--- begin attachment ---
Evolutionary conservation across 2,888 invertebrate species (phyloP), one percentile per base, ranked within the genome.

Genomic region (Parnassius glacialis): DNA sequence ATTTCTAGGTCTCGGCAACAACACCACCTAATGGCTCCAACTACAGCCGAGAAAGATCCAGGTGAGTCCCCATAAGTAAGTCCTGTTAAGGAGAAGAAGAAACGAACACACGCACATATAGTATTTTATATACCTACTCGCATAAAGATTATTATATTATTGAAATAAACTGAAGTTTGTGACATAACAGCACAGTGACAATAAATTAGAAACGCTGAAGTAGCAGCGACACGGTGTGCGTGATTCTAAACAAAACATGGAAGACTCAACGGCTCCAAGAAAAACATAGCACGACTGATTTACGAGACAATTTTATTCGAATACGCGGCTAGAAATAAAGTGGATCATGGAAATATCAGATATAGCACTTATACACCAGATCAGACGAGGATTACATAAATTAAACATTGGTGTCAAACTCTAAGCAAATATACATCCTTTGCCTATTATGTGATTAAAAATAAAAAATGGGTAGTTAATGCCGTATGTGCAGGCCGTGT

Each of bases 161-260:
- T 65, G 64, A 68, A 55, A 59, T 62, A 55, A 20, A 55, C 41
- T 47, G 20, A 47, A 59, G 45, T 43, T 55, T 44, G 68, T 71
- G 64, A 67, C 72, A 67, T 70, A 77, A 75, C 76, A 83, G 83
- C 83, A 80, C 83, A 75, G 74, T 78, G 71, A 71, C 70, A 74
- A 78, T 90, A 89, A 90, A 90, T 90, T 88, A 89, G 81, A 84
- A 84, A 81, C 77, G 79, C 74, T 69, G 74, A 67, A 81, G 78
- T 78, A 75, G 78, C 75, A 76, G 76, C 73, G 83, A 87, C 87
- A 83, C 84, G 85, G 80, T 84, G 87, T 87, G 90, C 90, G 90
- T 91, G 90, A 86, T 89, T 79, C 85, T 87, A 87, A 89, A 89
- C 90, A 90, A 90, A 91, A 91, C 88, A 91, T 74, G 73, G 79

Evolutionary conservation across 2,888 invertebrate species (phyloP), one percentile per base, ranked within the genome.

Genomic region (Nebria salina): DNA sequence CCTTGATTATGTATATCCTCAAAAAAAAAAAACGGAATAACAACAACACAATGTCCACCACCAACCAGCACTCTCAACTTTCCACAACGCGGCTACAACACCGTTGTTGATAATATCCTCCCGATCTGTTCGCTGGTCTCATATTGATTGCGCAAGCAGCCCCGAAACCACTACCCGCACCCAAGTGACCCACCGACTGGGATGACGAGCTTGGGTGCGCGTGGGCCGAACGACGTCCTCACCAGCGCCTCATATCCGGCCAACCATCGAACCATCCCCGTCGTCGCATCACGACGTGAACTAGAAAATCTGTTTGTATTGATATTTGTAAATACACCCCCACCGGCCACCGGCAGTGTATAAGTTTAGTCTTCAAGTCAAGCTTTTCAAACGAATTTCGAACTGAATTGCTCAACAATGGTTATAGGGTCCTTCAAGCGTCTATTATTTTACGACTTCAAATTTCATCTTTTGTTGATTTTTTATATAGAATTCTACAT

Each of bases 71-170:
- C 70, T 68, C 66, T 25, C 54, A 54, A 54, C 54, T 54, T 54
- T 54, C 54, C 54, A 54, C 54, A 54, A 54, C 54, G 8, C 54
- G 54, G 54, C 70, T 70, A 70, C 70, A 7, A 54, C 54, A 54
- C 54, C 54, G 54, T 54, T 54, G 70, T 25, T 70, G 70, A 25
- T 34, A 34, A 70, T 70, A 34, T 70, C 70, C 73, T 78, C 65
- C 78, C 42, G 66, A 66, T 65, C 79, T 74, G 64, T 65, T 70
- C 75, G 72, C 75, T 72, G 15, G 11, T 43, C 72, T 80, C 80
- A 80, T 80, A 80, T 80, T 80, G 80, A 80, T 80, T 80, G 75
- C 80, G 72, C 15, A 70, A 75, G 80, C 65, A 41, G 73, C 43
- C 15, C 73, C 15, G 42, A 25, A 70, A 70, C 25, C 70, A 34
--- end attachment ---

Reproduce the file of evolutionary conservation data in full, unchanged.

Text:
Evolutionary conservation across 2,888 invertebrate species (phyloP), one percentile per base, ranked within the genome.

Genomic region (Parnassius glacialis): DNA sequence ATTTCTAGGTCTCGGCAACAACACCACCTAATGGCTCCAACTACAGCCGAGAAAGATCCAGGTGAGTCCCCATAAGTAAGTCCTGTTAAGGAGAAGAAGAAACGAACACACGCACATATAGTATTTTATATACCTACTCGCATAAAGATTATTATATTATTGAAATAAACTGAAGTTTGTGACATAACAGCACAGTGACAATAAATTAGAAACGCTGAAGTAGCAGCGACACGGTGTGCGTGATTCTAAACAAAACATGGAAGACTCAACGGCTCCAAGAAAAACATAGCACGACTGATTTACGAGACAATTTTATTCGAATACGCGGCTAGAAATAAAGTGGATCATGGAAATATCAGATATAGCACTTATACACCAGATCAGACGAGGATTACATAAATTAAACATTGGTGTCAAACTCTAAGCAAATATACATCCTTTGCCTATTATGTGATTAAAAATAAAAAATGGGTAGTTAATGCCGTATGTGCAGGCCGTGT

Each of bases 161-260:
- T 65, G 64, A 68, A 55, A 59, T 62, A 55, A 20, A 55, C 41
- T 47, G 20, A 47, A 59, G 45, T 43, T 55, T 44, G 68, T 71
- G 64, A 67, C 72, A 67, T 70, A 77, A 75, C 76, A 83, G 83
- C 83, A 80, C 83, A 75, G 74, T 78, G 71, A 71, C 70, A 74
- A 78, T 90, A 89, A 90, A 90, T 90, T 88, A 89, G 81, A 84
- A 84, A 81, C 77, G 79, C 74, T 69, G 74, A 67, A 81, G 78
- T 78, A 75, G 78, C 75, A 76, G 76, C 73, G 83, A 87, C 87
- A 83, C 84, G 85, G 80, T 84, G 87, T 87, G 90, C 90, G 90
- T 91, G 90, A 86, T 89, T 79, C 85, T 87, A 87, A 89, A 89
- C 90, A 90, A 90, A 91, A 91, C 88, A 91, T 74, G 73, G 79

Evolutionary conservation across 2,888 invertebrate species (phyloP), one percentile per base, ranked within the genome.

Genomic region (Nebria salina): DNA sequence CCTTGATTATGTATATCCTCAAAAAAAAAAAACGGAATAACAACAACACAATGTCCACCACCAACCAGCACTCTCAACTTTCCACAACGCGGCTACAACACCGTTGTTGATAATATCCTCCCGATCTGTTCGCTGGTCTCATATTGATTGCGCAAGCAGCCCCGAAACCACTACCCGCACCCAAGTGACCCACCGACTGGGATGACGAGCTTGGGTGCGCGTGGGCCGAACGACGTCCTCACCAGCGCCTCATATCCGGCCAACCATCGAACCATCCCCGTCGTCGCATCACGACGTGAACTAGAAAATCTGTTTGTATTGATATTTGTAAATACACCCCCACCGGCCACCGGCAGTGTATAAGTTTAGTCTTCAAGTCAAGCTTTTCAAACGAATTTCGAACTGAATTGCTCAACAATGGTTATAGGGTCCTTCAAGCGTCTATTATTTTACGACTTCAAATTTCATCTTTTGTTGATTTTTTATATAGAATTCTACAT

Each of bases 71-170:
- C 70, T 68, C 66, T 25, C 54, A 54, A 54, C 54, T 54, T 54
- T 54, C 54, C 54, A 54, C 54, A 54, A 54, C 54, G 8, C 54
- G 54, G 54, C 70, T 70, A 70, C 70, A 7, A 54, C 54, A 54
- C 54, C 54, G 54, T 54, T 54, G 70, T 25, T 70, G 70, A 25
- T 34, A 34, A 70, T 70, A 34, T 70, C 70, C 73, T 78, C 65
- C 78, C 42, G 66, A 66, T 65, C 79, T 74, G 64, T 65, T 70
- C 75, G 72, C 75, T 72, G 15, G 11, T 43, C 72, T 80, C 80
- A 80, T 80, A 80, T 80, T 80, G 80, A 80, T 80, T 80, G 75
- C 80, G 72, C 15, A 70, A 75, G 80, C 65, A 41, G 73, C 43
- C 15, C 73, C 15, G 42, A 25, A 70, A 70, C 25, C 70, A 34